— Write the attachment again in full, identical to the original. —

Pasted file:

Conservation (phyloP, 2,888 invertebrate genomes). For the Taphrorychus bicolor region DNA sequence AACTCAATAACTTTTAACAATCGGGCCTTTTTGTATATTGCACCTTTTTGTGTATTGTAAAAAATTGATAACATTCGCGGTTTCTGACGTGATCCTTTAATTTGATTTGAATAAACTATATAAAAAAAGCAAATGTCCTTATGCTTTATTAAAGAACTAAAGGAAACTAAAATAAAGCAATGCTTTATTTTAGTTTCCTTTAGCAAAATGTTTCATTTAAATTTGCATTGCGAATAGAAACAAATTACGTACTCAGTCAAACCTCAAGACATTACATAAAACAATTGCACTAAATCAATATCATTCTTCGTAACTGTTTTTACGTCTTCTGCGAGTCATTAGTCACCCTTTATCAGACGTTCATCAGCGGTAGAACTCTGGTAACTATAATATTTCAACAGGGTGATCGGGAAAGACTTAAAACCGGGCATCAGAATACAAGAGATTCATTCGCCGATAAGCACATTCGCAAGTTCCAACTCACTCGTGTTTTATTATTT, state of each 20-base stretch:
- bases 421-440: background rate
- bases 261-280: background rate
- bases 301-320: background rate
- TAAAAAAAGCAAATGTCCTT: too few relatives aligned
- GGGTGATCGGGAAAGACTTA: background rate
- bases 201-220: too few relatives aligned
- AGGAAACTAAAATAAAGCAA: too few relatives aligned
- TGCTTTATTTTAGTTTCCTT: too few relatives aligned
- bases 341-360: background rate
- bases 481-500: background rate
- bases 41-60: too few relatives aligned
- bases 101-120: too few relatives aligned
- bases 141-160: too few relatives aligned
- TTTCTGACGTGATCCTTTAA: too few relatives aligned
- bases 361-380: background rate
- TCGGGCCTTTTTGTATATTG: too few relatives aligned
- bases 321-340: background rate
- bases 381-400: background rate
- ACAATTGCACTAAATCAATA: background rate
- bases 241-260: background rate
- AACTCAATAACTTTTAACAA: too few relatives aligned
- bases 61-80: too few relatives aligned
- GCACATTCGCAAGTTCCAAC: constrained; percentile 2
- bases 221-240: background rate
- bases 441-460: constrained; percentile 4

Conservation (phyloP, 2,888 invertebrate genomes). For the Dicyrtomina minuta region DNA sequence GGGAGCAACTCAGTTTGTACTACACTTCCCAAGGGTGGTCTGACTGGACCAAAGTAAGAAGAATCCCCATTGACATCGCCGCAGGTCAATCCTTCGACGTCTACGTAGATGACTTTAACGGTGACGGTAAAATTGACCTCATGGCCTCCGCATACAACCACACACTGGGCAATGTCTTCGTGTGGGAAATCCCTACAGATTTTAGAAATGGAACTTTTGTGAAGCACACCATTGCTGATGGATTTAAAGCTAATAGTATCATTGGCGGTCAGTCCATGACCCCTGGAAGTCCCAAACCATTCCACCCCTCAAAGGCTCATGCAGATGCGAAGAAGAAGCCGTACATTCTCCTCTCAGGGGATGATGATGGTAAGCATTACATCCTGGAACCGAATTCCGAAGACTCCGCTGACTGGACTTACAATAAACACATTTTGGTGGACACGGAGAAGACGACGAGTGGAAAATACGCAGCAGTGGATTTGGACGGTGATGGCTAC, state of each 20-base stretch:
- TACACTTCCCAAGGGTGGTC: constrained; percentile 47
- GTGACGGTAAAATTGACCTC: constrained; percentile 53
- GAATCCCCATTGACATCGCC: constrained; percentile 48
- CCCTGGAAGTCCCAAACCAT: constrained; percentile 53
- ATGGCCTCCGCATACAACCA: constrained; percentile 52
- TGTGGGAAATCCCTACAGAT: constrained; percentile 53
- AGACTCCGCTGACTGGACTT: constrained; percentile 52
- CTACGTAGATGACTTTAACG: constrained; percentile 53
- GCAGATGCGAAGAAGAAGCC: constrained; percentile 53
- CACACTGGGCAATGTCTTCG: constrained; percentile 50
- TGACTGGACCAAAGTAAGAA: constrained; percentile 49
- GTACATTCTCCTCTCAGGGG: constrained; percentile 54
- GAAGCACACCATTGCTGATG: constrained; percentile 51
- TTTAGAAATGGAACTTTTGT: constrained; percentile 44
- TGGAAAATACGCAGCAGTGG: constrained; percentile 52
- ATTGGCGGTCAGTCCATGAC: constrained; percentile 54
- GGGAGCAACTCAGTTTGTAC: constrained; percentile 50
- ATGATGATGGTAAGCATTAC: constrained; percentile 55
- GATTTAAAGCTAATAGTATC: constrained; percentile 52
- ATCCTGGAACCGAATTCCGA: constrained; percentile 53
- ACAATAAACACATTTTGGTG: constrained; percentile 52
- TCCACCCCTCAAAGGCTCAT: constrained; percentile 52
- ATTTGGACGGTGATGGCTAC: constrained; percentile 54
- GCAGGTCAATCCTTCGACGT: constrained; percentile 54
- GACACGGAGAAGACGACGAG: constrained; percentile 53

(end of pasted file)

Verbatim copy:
Conservation (phyloP, 2,888 invertebrate genomes). For the Taphrorychus bicolor region DNA sequence AACTCAATAACTTTTAACAATCGGGCCTTTTTGTATATTGCACCTTTTTGTGTATTGTAAAAAATTGATAACATTCGCGGTTTCTGACGTGATCCTTTAATTTGATTTGAATAAACTATATAAAAAAAGCAAATGTCCTTATGCTTTATTAAAGAACTAAAGGAAACTAAAATAAAGCAATGCTTTATTTTAGTTTCCTTTAGCAAAATGTTTCATTTAAATTTGCATTGCGAATAGAAACAAATTACGTACTCAGTCAAACCTCAAGACATTACATAAAACAATTGCACTAAATCAATATCATTCTTCGTAACTGTTTTTACGTCTTCTGCGAGTCATTAGTCACCCTTTATCAGACGTTCATCAGCGGTAGAACTCTGGTAACTATAATATTTCAACAGGGTGATCGGGAAAGACTTAAAACCGGGCATCAGAATACAAGAGATTCATTCGCCGATAAGCACATTCGCAAGTTCCAACTCACTCGTGTTTTATTATTT, state of each 20-base stretch:
- bases 421-440: background rate
- bases 261-280: background rate
- bases 301-320: background rate
- TAAAAAAAGCAAATGTCCTT: too few relatives aligned
- GGGTGATCGGGAAAGACTTA: background rate
- bases 201-220: too few relatives aligned
- AGGAAACTAAAATAAAGCAA: too few relatives aligned
- TGCTTTATTTTAGTTTCCTT: too few relatives aligned
- bases 341-360: background rate
- bases 481-500: background rate
- bases 41-60: too few relatives aligned
- bases 101-120: too few relatives aligned
- bases 141-160: too few relatives aligned
- TTTCTGACGTGATCCTTTAA: too few relatives aligned
- bases 361-380: background rate
- TCGGGCCTTTTTGTATATTG: too few relatives aligned
- bases 321-340: background rate
- bases 381-400: background rate
- ACAATTGCACTAAATCAATA: background rate
- bases 241-260: background rate
- AACTCAATAACTTTTAACAA: too few relatives aligned
- bases 61-80: too few relatives aligned
- GCACATTCGCAAGTTCCAAC: constrained; percentile 2
- bases 221-240: background rate
- bases 441-460: constrained; percentile 4

Conservation (phyloP, 2,888 invertebrate genomes). For the Dicyrtomina minuta region DNA sequence GGGAGCAACTCAGTTTGTACTACACTTCCCAAGGGTGGTCTGACTGGACCAAAGTAAGAAGAATCCCCATTGACATCGCCGCAGGTCAATCCTTCGACGTCTACGTAGATGACTTTAACGGTGACGGTAAAATTGACCTCATGGCCTCCGCATACAACCACACACTGGGCAATGTCTTCGTGTGGGAAATCCCTACAGATTTTAGAAATGGAACTTTTGTGAAGCACACCATTGCTGATGGATTTAAAGCTAATAGTATCATTGGCGGTCAGTCCATGACCCCTGGAAGTCCCAAACCATTCCACCCCTCAAAGGCTCATGCAGATGCGAAGAAGAAGCCGTACATTCTCCTCTCAGGGGATGATGATGGTAAGCATTACATCCTGGAACCGAATTCCGAAGACTCCGCTGACTGGACTTACAATAAACACATTTTGGTGGACACGGAGAAGACGACGAGTGGAAAATACGCAGCAGTGGATTTGGACGGTGATGGCTAC, state of each 20-base stretch:
- TACACTTCCCAAGGGTGGTC: constrained; percentile 47
- GTGACGGTAAAATTGACCTC: constrained; percentile 53
- GAATCCCCATTGACATCGCC: constrained; percentile 48
- CCCTGGAAGTCCCAAACCAT: constrained; percentile 53
- ATGGCCTCCGCATACAACCA: constrained; percentile 52
- TGTGGGAAATCCCTACAGAT: constrained; percentile 53
- AGACTCCGCTGACTGGACTT: constrained; percentile 52
- CTACGTAGATGACTTTAACG: constrained; percentile 53
- GCAGATGCGAAGAAGAAGCC: constrained; percentile 53
- CACACTGGGCAATGTCTTCG: constrained; percentile 50
- TGACTGGACCAAAGTAAGAA: constrained; percentile 49
- GTACATTCTCCTCTCAGGGG: constrained; percentile 54
- GAAGCACACCATTGCTGATG: constrained; percentile 51
- TTTAGAAATGGAACTTTTGT: constrained; percentile 44
- TGGAAAATACGCAGCAGTGG: constrained; percentile 52
- ATTGGCGGTCAGTCCATGAC: constrained; percentile 54
- GGGAGCAACTCAGTTTGTAC: constrained; percentile 50
- ATGATGATGGTAAGCATTAC: constrained; percentile 55
- GATTTAAAGCTAATAGTATC: constrained; percentile 52
- ATCCTGGAACCGAATTCCGA: constrained; percentile 53
- ACAATAAACACATTTTGGTG: constrained; percentile 52
- TCCACCCCTCAAAGGCTCAT: constrained; percentile 52
- ATTTGGACGGTGATGGCTAC: constrained; percentile 54
- GCAGGTCAATCCTTCGACGT: constrained; percentile 54
- GACACGGAGAAGACGACGAG: constrained; percentile 53